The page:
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Traffic exposure and lung function in adults: the Atherosclerosis Risk in Communities study
  1. Haidong Kan (kanh{at}niehs.nih.gov)
  1. NIEHS, NIH, United States
    1. Gerardo Heiss (gerardo_heiss{at}unc.edu)
    1. the University of North Carolina at Chapel Hill, United States
      1. Kathryn M Rose (kathryn_rose{at}unc.edu)
      1. the University of North Carolina at Chapel Hill, United States
        1. Eric Whitsel (ewhitsel{at}email.unc.edu)
        1. the University of North Carolina at Chapel Hill, United States
          1. Fred Lurmann (fred{at}sonomatech.com)
          1. Sonoma Technology Inc., United States
            1. Stephanie J London (london2{at}niehs.nih.gov)
            1. NIEHS, United States

              Abstract

              Background: Traffic exposure is a major contributor to ambient air pollution for people living close to busy roads. The relationship between traffic exposure and lung function remains inconclusive in adults.

              Methods: We conducted a cross-sectional study to investigate the association between traffic exposure and lung function in the Atherosclerosis Risk in Communities (ARIC) study, a community-based cohort of 15,792 middle-aged men and women. Traffic density and distance to major roads were used as measures of traffic exposure.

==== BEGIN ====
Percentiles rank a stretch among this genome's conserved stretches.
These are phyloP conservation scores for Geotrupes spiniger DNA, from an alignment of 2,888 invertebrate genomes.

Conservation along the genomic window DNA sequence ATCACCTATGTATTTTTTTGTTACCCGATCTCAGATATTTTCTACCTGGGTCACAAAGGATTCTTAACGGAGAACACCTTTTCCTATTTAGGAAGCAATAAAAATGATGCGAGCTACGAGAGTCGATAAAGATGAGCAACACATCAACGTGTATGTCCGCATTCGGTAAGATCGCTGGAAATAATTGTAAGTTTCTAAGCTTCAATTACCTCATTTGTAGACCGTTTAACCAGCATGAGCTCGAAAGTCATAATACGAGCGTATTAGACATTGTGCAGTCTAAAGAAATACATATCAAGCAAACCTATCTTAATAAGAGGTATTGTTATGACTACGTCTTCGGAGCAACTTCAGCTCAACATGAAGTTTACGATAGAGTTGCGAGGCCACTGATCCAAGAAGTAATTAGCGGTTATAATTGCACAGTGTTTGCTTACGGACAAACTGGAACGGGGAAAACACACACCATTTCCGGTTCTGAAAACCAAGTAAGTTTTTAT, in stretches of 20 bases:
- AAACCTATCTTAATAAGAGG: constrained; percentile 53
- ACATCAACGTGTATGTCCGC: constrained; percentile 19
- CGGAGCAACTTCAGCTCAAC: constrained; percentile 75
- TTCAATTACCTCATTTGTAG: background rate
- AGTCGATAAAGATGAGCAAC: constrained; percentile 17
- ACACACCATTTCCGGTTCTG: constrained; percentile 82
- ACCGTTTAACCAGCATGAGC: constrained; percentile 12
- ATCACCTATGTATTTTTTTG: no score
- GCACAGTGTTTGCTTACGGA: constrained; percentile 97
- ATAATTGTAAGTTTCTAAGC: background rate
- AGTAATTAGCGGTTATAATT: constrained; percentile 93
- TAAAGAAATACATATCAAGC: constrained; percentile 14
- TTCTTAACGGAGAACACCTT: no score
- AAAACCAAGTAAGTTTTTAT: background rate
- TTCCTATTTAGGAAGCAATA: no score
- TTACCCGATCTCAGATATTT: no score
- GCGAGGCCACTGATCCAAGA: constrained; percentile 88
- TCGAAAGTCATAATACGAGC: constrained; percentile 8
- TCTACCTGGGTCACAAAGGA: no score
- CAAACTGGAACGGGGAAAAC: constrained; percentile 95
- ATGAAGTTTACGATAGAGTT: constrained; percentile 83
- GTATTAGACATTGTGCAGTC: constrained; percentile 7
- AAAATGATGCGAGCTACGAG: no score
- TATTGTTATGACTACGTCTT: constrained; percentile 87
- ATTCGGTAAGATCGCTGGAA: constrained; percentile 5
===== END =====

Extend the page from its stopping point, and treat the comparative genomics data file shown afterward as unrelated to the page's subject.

Results: After controlling for potential confounders including demographic factors, personal and neighborhood level socioeconomic characteristics, cigarette smoking, and background air pollution, higher traffic density was significantly associated with lower forced expiratory volume at 1s (FEV1) and forced vital capacity (FVC) in females. Relative to the lowest quartile of traffic density, the adjusted differences across increasing quartiles were 5.1, -15.4 and -21.5ml for FEV1 (p value of linear trend across the quartiles =0.041), and 1.2, -23.4 and -34.8ml for FVC (p trend =0.010). Using distance from major roads as a simpler index of traffic related air pollution exposure, the FEV1 was -15.7ml (95%CI -34.4ml, 2.9ml) lower and the FVC was -24.2ml (95%CI -46.2ml, -2.3ml) lower for women living within 150 meters compared to subjects living further away. We did not find a significant effect of traffic density or distance to major roads on lung function among men. The FEV1/FVC ratio was not significantly associated with traffic exposure in either gender.

              Conclusions: This is the largest published study of traffic exposure and pulmonary function in adults to date. These results add to growing evidence that chronic exposure to traffic-related air pollution may adversely affect respiratory health.

              • FEV1
              • FVC
              • air pollution
              • pulmonary function
              • traffic

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